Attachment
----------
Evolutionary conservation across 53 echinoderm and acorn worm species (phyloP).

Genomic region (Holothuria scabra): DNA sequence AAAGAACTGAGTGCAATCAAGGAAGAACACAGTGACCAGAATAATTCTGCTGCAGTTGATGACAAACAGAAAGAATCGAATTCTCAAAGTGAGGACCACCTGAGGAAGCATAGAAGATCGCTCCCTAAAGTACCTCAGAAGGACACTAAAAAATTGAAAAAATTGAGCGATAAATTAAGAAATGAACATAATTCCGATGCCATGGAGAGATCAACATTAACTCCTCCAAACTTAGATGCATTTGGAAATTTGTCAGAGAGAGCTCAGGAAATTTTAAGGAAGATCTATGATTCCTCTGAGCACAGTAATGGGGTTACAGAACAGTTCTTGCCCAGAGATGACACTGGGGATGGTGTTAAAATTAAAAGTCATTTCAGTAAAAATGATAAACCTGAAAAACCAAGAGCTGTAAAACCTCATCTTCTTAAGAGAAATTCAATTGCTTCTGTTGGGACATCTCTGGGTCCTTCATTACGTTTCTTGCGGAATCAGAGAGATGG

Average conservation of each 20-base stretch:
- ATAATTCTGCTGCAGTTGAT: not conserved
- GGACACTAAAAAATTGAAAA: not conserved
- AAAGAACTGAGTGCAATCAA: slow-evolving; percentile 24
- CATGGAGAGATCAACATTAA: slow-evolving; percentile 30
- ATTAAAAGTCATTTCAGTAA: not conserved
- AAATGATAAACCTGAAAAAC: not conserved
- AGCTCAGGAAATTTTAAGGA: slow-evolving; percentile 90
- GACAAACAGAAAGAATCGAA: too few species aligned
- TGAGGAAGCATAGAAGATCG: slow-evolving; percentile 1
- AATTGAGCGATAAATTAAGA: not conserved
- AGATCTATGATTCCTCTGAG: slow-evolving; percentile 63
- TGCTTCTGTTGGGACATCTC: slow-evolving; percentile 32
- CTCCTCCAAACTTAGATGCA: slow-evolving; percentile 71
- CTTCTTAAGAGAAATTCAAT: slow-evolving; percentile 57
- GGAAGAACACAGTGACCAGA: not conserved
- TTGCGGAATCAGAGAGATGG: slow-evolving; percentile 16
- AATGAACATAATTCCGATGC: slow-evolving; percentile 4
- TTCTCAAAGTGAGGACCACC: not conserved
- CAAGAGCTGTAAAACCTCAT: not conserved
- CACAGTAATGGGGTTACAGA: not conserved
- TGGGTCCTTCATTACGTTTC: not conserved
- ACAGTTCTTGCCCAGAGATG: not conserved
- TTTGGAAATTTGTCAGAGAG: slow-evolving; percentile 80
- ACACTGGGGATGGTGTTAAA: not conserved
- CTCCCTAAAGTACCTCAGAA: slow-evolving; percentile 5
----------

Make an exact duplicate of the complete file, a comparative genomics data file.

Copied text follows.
Evolutionary conservation across 53 echinoderm and acorn worm species (phyloP).

Genomic region (Holothuria scabra): DNA sequence AAAGAACTGAGTGCAATCAAGGAAGAACACAGTGACCAGAATAATTCTGCTGCAGTTGATGACAAACAGAAAGAATCGAATTCTCAAAGTGAGGACCACCTGAGGAAGCATAGAAGATCGCTCCCTAAAGTACCTCAGAAGGACACTAAAAAATTGAAAAAATTGAGCGATAAATTAAGAAATGAACATAATTCCGATGCCATGGAGAGATCAACATTAACTCCTCCAAACTTAGATGCATTTGGAAATTTGTCAGAGAGAGCTCAGGAAATTTTAAGGAAGATCTATGATTCCTCTGAGCACAGTAATGGGGTTACAGAACAGTTCTTGCCCAGAGATGACACTGGGGATGGTGTTAAAATTAAAAGTCATTTCAGTAAAAATGATAAACCTGAAAAACCAAGAGCTGTAAAACCTCATCTTCTTAAGAGAAATTCAATTGCTTCTGTTGGGACATCTCTGGGTCCTTCATTACGTTTCTTGCGGAATCAGAGAGATGG

Average conservation of each 20-base stretch:
- ATAATTCTGCTGCAGTTGAT: not conserved
- GGACACTAAAAAATTGAAAA: not conserved
- AAAGAACTGAGTGCAATCAA: slow-evolving; percentile 24
- CATGGAGAGATCAACATTAA: slow-evolving; percentile 30
- ATTAAAAGTCATTTCAGTAA: not conserved
- AAATGATAAACCTGAAAAAC: not conserved
- AGCTCAGGAAATTTTAAGGA: slow-evolving; percentile 90
- GACAAACAGAAAGAATCGAA: too few species aligned
- TGAGGAAGCATAGAAGATCG: slow-evolving; percentile 1
- AATTGAGCGATAAATTAAGA: not conserved
- AGATCTATGATTCCTCTGAG: slow-evolving; percentile 63
- TGCTTCTGTTGGGACATCTC: slow-evolving; percentile 32
- CTCCTCCAAACTTAGATGCA: slow-evolving; percentile 71
- CTTCTTAAGAGAAATTCAAT: slow-evolving; percentile 57
- GGAAGAACACAGTGACCAGA: not conserved
- TTGCGGAATCAGAGAGATGG: slow-evolving; percentile 16
- AATGAACATAATTCCGATGC: slow-evolving; percentile 4
- TTCTCAAAGTGAGGACCACC: not conserved
- CAAGAGCTGTAAAACCTCAT: not conserved
- CACAGTAATGGGGTTACAGA: not conserved
- TGGGTCCTTCATTACGTTTC: not conserved
- ACAGTTCTTGCCCAGAGATG: not conserved
- TTTGGAAATTTGTCAGAGAG: slow-evolving; percentile 80
- ACACTGGGGATGGTGTTAAA: not conserved
- CTCCCTAAAGTACCTCAGAA: slow-evolving; percentile 5